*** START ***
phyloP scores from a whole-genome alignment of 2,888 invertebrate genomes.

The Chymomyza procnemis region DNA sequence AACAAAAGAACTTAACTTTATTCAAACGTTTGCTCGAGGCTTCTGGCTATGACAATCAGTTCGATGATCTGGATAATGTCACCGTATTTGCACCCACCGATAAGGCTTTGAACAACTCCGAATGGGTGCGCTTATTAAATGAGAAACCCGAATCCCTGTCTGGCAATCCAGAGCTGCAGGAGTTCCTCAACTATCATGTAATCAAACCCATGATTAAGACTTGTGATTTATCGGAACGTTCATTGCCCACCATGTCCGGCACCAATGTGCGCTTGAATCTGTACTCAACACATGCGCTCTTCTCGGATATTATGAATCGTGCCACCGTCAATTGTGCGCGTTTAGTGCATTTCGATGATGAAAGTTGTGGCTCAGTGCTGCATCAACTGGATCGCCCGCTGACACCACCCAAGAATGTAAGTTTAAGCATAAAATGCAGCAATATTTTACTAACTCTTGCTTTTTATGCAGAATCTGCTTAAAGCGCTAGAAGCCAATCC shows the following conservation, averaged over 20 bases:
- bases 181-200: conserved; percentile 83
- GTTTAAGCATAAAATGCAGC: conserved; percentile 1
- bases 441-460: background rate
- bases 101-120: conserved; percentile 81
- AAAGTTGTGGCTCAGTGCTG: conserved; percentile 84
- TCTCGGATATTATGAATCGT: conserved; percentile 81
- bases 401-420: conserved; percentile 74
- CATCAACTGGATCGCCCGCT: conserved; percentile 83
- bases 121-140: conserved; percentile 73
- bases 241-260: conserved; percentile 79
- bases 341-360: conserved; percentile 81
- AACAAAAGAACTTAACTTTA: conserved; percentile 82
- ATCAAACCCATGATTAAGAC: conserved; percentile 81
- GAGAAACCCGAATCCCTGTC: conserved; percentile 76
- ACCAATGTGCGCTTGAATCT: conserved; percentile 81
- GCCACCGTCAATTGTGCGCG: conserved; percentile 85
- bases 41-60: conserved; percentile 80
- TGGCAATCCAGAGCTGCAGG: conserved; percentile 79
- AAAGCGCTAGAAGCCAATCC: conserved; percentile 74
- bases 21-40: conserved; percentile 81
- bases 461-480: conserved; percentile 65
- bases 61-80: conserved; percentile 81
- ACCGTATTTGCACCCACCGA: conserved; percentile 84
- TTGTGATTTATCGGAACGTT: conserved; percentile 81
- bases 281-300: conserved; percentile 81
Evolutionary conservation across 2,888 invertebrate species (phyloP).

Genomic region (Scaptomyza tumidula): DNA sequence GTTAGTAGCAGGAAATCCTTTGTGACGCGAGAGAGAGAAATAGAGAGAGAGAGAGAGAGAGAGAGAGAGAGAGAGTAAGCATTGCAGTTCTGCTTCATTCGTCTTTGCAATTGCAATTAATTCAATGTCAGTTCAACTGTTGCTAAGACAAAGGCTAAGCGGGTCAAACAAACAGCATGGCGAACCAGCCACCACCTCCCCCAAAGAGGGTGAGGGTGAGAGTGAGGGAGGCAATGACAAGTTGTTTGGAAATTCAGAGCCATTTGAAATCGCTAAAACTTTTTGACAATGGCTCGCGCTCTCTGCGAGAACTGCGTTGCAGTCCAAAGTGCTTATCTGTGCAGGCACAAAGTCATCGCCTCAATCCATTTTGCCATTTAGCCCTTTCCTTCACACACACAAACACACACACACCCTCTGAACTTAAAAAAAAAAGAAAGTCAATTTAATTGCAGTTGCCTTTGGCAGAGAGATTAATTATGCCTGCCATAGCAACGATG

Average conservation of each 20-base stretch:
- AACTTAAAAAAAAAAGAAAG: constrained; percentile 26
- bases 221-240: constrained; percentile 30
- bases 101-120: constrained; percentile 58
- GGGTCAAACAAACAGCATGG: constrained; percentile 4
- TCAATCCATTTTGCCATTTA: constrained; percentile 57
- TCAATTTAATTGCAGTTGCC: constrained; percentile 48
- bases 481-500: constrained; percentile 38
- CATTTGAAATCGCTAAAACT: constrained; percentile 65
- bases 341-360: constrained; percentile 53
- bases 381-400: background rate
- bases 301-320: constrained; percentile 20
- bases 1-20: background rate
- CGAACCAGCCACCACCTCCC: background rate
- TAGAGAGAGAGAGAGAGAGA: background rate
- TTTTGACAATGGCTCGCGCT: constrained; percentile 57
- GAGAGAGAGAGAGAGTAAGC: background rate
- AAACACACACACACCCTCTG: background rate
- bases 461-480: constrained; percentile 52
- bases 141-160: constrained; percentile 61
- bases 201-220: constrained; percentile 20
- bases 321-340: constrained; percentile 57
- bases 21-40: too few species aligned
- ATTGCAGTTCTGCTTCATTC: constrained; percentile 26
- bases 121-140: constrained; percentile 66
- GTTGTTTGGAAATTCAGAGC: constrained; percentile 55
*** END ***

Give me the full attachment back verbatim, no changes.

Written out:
phyloP scores from a whole-genome alignment of 2,888 invertebrate genomes.

The Chymomyza procnemis region DNA sequence AACAAAAGAACTTAACTTTATTCAAACGTTTGCTCGAGGCTTCTGGCTATGACAATCAGTTCGATGATCTGGATAATGTCACCGTATTTGCACCCACCGATAAGGCTTTGAACAACTCCGAATGGGTGCGCTTATTAAATGAGAAACCCGAATCCCTGTCTGGCAATCCAGAGCTGCAGGAGTTCCTCAACTATCATGTAATCAAACCCATGATTAAGACTTGTGATTTATCGGAACGTTCATTGCCCACCATGTCCGGCACCAATGTGCGCTTGAATCTGTACTCAACACATGCGCTCTTCTCGGATATTATGAATCGTGCCACCGTCAATTGTGCGCGTTTAGTGCATTTCGATGATGAAAGTTGTGGCTCAGTGCTGCATCAACTGGATCGCCCGCTGACACCACCCAAGAATGTAAGTTTAAGCATAAAATGCAGCAATATTTTACTAACTCTTGCTTTTTATGCAGAATCTGCTTAAAGCGCTAGAAGCCAATCC shows the following conservation, averaged over 20 bases:
- bases 181-200: conserved; percentile 83
- GTTTAAGCATAAAATGCAGC: conserved; percentile 1
- bases 441-460: background rate
- bases 101-120: conserved; percentile 81
- AAAGTTGTGGCTCAGTGCTG: conserved; percentile 84
- TCTCGGATATTATGAATCGT: conserved; percentile 81
- bases 401-420: conserved; percentile 74
- CATCAACTGGATCGCCCGCT: conserved; percentile 83
- bases 121-140: conserved; percentile 73
- bases 241-260: conserved; percentile 79
- bases 341-360: conserved; percentile 81
- AACAAAAGAACTTAACTTTA: conserved; percentile 82
- ATCAAACCCATGATTAAGAC: conserved; percentile 81
- GAGAAACCCGAATCCCTGTC: conserved; percentile 76
- ACCAATGTGCGCTTGAATCT: conserved; percentile 81
- GCCACCGTCAATTGTGCGCG: conserved; percentile 85
- bases 41-60: conserved; percentile 80
- TGGCAATCCAGAGCTGCAGG: conserved; percentile 79
- AAAGCGCTAGAAGCCAATCC: conserved; percentile 74
- bases 21-40: conserved; percentile 81
- bases 461-480: conserved; percentile 65
- bases 61-80: conserved; percentile 81
- ACCGTATTTGCACCCACCGA: conserved; percentile 84
- TTGTGATTTATCGGAACGTT: conserved; percentile 81
- bases 281-300: conserved; percentile 81
Evolutionary conservation across 2,888 invertebrate species (phyloP).

Genomic region (Scaptomyza tumidula): DNA sequence GTTAGTAGCAGGAAATCCTTTGTGACGCGAGAGAGAGAAATAGAGAGAGAGAGAGAGAGAGAGAGAGAGAGAGAGTAAGCATTGCAGTTCTGCTTCATTCGTCTTTGCAATTGCAATTAATTCAATGTCAGTTCAACTGTTGCTAAGACAAAGGCTAAGCGGGTCAAACAAACAGCATGGCGAACCAGCCACCACCTCCCCCAAAGAGGGTGAGGGTGAGAGTGAGGGAGGCAATGACAAGTTGTTTGGAAATTCAGAGCCATTTGAAATCGCTAAAACTTTTTGACAATGGCTCGCGCTCTCTGCGAGAACTGCGTTGCAGTCCAAAGTGCTTATCTGTGCAGGCACAAAGTCATCGCCTCAATCCATTTTGCCATTTAGCCCTTTCCTTCACACACACAAACACACACACACCCTCTGAACTTAAAAAAAAAAGAAAGTCAATTTAATTGCAGTTGCCTTTGGCAGAGAGATTAATTATGCCTGCCATAGCAACGATG

Average conservation of each 20-base stretch:
- AACTTAAAAAAAAAAGAAAG: constrained; percentile 26
- bases 221-240: constrained; percentile 30
- bases 101-120: constrained; percentile 58
- GGGTCAAACAAACAGCATGG: constrained; percentile 4
- TCAATCCATTTTGCCATTTA: constrained; percentile 57
- TCAATTTAATTGCAGTTGCC: constrained; percentile 48
- bases 481-500: constrained; percentile 38
- CATTTGAAATCGCTAAAACT: constrained; percentile 65
- bases 341-360: constrained; percentile 53
- bases 381-400: background rate
- bases 301-320: constrained; percentile 20
- bases 1-20: background rate
- CGAACCAGCCACCACCTCCC: background rate
- TAGAGAGAGAGAGAGAGAGA: background rate
- TTTTGACAATGGCTCGCGCT: constrained; percentile 57
- GAGAGAGAGAGAGAGTAAGC: background rate
- AAACACACACACACCCTCTG: background rate
- bases 461-480: constrained; percentile 52
- bases 141-160: constrained; percentile 61
- bases 201-220: constrained; percentile 20
- bases 321-340: constrained; percentile 57
- bases 21-40: too few species aligned
- ATTGCAGTTCTGCTTCATTC: constrained; percentile 26
- bases 121-140: constrained; percentile 66
- GTTGTTTGGAAATTCAGAGC: constrained; percentile 55